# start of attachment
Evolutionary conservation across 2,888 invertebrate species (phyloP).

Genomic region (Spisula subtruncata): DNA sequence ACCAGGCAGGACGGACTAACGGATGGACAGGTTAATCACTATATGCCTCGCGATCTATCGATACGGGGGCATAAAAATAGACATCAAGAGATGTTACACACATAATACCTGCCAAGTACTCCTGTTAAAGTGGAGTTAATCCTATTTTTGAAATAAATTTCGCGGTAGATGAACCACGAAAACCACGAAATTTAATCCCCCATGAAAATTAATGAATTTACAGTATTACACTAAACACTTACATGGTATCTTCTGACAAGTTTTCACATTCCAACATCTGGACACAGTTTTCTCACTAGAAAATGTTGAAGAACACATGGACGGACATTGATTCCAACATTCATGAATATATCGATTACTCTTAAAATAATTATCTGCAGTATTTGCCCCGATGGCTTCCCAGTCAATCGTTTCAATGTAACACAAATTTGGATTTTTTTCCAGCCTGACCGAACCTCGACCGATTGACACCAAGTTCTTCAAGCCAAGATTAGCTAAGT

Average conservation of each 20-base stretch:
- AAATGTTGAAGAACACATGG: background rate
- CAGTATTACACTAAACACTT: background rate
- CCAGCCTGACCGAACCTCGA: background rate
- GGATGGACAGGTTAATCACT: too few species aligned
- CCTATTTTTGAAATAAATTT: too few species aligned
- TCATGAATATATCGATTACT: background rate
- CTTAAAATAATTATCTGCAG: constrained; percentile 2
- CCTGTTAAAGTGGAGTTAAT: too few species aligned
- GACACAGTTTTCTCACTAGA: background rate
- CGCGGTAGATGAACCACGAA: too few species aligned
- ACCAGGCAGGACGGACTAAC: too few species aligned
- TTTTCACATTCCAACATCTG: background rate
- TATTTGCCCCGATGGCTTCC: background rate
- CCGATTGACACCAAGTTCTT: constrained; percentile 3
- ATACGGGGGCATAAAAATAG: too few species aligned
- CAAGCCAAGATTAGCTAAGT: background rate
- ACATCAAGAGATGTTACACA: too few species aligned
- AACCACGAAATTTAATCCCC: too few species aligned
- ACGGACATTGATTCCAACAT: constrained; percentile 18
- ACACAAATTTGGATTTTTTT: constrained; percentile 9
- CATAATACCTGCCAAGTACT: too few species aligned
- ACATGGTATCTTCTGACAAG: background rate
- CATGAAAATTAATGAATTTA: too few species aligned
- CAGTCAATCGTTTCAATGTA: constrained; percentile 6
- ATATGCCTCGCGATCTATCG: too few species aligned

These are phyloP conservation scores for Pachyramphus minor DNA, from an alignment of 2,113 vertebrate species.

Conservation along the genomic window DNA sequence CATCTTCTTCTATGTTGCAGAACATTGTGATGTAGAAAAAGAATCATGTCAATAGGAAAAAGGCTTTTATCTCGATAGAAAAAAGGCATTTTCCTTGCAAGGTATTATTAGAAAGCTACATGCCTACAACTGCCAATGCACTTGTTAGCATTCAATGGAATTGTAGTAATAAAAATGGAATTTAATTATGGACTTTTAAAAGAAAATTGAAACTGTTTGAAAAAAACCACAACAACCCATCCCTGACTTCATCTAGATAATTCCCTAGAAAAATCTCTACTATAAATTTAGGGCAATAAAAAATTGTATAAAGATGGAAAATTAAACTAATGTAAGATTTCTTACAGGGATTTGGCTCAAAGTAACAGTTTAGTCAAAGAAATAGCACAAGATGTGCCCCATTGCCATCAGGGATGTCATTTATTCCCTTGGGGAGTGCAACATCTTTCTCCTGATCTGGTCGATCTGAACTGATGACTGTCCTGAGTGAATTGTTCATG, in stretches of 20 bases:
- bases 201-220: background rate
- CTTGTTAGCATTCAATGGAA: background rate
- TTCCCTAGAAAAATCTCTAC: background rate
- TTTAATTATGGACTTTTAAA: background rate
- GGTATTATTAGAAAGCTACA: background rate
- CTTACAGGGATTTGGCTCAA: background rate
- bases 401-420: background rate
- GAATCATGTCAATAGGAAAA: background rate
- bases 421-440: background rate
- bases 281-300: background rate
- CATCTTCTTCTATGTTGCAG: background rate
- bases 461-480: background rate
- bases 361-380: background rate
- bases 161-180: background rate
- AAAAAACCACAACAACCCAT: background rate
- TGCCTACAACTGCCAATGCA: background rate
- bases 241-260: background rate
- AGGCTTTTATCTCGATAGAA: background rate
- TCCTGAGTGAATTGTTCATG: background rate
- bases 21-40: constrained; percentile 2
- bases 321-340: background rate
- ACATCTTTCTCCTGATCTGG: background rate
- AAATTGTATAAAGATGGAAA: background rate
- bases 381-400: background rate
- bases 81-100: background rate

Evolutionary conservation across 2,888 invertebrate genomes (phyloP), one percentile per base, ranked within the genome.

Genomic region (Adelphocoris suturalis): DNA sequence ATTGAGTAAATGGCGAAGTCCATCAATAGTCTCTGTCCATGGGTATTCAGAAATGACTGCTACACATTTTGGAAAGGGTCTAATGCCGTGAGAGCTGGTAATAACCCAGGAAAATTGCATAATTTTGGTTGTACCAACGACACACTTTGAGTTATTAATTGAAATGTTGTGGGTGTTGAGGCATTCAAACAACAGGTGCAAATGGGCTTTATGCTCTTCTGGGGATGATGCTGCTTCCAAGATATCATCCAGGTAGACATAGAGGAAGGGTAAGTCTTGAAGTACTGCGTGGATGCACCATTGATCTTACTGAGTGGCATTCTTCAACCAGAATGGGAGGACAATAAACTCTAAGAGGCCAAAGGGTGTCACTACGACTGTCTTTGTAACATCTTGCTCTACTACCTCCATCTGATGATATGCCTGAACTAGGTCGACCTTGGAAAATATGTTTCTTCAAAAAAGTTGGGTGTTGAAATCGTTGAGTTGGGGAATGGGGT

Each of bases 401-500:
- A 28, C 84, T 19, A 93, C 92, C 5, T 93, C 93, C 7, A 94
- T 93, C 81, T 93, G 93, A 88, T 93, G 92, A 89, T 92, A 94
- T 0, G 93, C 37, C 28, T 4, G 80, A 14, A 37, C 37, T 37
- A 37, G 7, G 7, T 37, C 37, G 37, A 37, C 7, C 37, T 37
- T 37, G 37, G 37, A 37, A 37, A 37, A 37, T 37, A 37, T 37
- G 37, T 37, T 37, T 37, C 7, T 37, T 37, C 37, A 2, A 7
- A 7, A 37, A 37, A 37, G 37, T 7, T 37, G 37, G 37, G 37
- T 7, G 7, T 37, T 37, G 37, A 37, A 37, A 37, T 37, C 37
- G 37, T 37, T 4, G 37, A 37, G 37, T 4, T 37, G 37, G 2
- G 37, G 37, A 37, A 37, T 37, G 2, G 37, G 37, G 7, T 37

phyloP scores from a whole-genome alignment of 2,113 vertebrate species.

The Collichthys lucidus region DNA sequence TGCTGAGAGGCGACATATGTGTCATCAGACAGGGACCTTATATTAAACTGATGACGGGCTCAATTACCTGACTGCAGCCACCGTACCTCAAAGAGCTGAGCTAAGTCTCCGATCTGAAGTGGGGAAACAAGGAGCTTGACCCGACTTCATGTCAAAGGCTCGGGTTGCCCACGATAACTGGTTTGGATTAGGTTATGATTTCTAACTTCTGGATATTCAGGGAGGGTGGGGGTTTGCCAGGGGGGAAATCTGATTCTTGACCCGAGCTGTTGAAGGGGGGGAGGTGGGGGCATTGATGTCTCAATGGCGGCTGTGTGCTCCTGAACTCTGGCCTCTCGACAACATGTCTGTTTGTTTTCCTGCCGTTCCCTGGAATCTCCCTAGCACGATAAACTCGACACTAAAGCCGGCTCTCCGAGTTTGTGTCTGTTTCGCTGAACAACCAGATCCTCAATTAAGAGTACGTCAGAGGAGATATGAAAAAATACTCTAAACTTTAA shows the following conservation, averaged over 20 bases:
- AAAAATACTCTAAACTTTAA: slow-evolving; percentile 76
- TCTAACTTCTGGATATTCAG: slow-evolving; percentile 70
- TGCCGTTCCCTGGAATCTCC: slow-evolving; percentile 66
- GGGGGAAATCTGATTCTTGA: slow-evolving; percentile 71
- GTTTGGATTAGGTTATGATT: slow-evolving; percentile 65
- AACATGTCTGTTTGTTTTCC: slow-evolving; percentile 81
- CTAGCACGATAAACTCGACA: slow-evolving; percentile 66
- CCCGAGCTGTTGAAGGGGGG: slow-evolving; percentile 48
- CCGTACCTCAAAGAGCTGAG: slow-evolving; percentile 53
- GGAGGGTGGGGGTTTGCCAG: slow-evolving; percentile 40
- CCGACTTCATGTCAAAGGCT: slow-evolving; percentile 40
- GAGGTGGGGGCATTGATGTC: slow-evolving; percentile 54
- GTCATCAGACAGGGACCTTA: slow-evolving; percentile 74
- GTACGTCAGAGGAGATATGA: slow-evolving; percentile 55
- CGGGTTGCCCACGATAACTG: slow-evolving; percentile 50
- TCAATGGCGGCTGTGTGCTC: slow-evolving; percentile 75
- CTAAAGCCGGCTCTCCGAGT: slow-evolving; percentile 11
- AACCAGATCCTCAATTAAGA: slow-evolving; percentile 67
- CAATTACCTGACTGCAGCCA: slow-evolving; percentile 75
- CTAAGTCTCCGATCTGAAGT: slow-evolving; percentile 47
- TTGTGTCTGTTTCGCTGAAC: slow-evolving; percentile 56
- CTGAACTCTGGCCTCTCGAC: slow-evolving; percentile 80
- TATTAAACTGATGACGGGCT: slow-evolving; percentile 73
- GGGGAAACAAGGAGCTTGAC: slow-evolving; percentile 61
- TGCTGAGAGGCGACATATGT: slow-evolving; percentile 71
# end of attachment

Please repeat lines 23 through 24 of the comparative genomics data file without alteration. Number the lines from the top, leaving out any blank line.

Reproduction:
- ACACAAATTTGGATTTTTTT: constrained; percentile 9
- CATAATACCTGCCAAGTACT: too few species aligned